THE NEW YORK TIMES, Sunday, August 17, 1997
"Signposts in Driftwood" by Barry Schwabsky
"Ms. Rosser...makes dense abstract constructions of wood stripped of its bark and washed smooth by water, most recently a river in Vermont. At its best, her work can be a powerful synthesis of nature and culture. While the works are as imposing physically as any sculptor could want, their interwining pieces also recall the muscular brush strokes
of Abstract Expressionist painters like Joan Mitchell or Willem be Kooning - sculptural objects with pictorial space.
The bare wood has... to do with memories of a bleak childhood, with feelings of isolation and entrapment, but it's more essential that viewers see...as she says, 'the work is about struggle, that it has a writhing quality.' "
NY ARTS MAGAZINE, January 7, 2010
"A Place for Beauty" by Anne Swartz
"'The sculptures are determined by the available pieces of wood,' Rosser explained. The final results in most of the wood works are a calligraphic, linear quality - like handwriting in the linked and laid pieces of wood of her sculptures. Evident in her wall sculptures is a connection to many of the 20th century painters who freed line from description, such as Jackson Pollack and Cy Twombly. Rosser takes the emancipation of line to the next level...The line of the forms seem to follow throughout the composition, breaking and undulating, recalling their surging through water.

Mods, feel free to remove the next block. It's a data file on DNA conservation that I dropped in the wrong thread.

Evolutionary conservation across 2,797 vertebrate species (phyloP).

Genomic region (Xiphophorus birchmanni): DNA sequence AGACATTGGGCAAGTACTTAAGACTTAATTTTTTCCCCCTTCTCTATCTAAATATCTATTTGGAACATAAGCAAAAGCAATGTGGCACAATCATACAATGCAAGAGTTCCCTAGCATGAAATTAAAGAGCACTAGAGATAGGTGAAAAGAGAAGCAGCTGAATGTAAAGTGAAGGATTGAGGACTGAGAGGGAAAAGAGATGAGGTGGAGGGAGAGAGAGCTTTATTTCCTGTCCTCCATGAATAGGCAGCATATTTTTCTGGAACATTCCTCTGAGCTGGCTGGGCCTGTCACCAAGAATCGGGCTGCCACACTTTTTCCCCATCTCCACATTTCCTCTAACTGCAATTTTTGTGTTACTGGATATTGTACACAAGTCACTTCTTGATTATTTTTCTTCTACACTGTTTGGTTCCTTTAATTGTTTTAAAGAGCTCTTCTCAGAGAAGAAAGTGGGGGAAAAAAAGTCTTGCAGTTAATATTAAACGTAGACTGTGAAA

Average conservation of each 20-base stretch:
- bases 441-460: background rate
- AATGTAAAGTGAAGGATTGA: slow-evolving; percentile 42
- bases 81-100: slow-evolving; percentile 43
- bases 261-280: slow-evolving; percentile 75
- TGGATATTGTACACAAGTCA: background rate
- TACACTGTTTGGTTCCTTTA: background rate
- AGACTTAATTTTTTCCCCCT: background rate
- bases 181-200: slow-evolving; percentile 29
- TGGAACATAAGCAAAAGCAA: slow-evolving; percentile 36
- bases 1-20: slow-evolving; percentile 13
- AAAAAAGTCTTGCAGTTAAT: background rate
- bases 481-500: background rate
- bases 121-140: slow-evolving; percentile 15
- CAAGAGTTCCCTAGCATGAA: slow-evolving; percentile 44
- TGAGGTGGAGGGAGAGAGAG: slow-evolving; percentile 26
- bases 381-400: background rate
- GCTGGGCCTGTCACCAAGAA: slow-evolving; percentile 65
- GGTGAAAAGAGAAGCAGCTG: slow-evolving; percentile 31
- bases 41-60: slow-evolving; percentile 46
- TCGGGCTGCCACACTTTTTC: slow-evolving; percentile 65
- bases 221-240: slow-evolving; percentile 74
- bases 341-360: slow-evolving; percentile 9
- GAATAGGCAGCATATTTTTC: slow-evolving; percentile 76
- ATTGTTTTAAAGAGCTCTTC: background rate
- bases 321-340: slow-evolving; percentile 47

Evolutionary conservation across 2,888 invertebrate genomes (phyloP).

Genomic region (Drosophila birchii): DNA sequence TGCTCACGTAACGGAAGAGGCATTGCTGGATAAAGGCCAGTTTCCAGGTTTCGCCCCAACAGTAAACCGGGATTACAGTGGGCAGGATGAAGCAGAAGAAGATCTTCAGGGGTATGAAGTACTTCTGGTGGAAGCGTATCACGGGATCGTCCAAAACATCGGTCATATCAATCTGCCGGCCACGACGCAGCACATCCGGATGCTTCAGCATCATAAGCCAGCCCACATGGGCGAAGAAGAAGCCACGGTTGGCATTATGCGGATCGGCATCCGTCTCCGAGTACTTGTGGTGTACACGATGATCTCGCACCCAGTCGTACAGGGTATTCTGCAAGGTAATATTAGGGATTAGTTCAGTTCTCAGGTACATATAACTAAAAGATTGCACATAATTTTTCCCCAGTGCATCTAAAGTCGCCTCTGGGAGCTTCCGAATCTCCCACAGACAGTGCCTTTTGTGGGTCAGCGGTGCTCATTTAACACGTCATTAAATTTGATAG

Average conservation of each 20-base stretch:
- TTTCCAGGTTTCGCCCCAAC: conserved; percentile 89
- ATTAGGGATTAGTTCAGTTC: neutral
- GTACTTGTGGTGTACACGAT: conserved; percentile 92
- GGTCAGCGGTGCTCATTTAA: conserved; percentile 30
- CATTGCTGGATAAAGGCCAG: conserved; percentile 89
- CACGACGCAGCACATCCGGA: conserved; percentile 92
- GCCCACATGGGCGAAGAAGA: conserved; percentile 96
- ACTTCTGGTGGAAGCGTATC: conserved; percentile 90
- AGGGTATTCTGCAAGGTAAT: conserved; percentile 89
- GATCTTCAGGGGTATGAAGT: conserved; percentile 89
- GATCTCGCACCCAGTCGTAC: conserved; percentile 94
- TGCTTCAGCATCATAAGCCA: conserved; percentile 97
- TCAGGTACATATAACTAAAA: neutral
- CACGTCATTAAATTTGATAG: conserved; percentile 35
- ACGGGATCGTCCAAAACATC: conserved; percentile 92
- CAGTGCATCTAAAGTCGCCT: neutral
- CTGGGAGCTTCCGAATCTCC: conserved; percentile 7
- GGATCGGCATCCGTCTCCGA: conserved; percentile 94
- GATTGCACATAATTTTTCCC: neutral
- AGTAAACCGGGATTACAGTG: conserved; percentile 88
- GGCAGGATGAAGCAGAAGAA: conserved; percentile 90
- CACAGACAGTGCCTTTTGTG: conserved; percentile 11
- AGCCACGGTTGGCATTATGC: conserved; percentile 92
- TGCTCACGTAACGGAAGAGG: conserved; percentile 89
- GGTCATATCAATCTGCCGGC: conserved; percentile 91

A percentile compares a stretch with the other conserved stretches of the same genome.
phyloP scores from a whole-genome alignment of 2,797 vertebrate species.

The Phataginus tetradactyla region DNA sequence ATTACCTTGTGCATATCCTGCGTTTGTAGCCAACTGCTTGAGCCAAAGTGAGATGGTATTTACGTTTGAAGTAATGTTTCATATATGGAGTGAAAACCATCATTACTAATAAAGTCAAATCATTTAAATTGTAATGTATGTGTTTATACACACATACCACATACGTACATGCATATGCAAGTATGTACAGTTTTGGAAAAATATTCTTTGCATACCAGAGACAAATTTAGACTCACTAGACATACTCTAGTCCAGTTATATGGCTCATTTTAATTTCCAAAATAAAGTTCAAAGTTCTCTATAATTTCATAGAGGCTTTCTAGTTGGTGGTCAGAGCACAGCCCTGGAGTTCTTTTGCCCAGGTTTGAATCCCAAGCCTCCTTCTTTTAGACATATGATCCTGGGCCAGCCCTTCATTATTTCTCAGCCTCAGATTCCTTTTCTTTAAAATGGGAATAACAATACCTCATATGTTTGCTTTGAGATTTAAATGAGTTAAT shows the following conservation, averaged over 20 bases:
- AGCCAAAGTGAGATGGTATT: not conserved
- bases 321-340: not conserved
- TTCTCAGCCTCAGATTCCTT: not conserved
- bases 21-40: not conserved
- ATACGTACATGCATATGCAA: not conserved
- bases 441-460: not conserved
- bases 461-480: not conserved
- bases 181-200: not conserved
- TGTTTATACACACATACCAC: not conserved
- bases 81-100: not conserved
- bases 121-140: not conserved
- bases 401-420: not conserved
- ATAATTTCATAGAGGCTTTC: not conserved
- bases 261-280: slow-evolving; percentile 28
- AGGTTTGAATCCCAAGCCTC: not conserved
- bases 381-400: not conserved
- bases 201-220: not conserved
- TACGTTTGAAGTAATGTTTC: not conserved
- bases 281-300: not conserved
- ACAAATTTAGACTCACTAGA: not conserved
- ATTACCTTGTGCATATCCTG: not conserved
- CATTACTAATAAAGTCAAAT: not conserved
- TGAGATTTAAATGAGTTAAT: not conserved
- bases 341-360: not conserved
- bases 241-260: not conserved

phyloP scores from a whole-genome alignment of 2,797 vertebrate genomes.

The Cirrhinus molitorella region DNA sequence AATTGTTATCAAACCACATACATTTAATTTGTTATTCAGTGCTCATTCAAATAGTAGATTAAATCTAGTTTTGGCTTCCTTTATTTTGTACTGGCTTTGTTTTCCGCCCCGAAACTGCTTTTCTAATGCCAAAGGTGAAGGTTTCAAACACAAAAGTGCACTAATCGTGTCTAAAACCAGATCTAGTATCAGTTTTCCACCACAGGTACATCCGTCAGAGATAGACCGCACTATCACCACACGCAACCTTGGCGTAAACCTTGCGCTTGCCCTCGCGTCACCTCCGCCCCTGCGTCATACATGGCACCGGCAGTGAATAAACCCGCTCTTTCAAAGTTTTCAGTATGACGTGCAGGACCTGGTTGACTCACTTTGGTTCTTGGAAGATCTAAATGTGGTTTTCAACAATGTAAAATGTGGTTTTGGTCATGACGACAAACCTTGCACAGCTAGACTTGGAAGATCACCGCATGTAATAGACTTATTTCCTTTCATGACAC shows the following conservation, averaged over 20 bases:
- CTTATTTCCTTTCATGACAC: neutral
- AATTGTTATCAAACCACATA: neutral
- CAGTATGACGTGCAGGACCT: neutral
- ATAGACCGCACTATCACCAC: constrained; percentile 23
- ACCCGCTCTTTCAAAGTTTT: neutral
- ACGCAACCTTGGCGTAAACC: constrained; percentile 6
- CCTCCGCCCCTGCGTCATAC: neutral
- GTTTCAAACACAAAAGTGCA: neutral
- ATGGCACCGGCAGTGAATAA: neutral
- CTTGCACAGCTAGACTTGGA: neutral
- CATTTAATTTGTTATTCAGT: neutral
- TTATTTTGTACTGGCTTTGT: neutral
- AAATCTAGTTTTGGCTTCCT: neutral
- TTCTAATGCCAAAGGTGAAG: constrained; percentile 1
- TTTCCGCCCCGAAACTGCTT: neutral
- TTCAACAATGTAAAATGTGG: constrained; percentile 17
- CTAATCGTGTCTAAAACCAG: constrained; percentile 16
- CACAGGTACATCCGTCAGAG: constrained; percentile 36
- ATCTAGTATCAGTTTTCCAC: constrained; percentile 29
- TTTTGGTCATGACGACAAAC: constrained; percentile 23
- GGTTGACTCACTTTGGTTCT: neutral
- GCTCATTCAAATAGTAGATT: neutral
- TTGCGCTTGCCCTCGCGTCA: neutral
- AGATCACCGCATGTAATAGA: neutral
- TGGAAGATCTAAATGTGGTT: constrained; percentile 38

On one occasion, Rosser stacked them like a conventional vertically-oriented totem, showcasing some of her influences, both acknowledged and unconscious. Much of the direct and immediate primacy of the materials in her work recalls both West and East African art, examples of which are evident in her environment. Rosser acknowledges an affinity with sculptors like Louise Nevelson, which is evident in the small pieces, as well as in the totem-shaped work.
AS IF ALIVE: ANIMATE SCULPTURE, September 10 - October 29, 2000
Sara Lynn Henry, Curator
New Jersey Center for Visual Arts
Summit, New Jersey
"These denuded wood bones are arranged in emotionalized nexes of seeming particularized feelings...This is not read but experienced as a pulling inward and pushing outward.
Yet what is more surprising is that these elements seem to be specific animate beings as if the swarm of emotions we experience is a moving, pushing, reaching, intertwining, striving gaggle of living presences - more "other" than self. It is this otherness that makes for the depth presence of all things."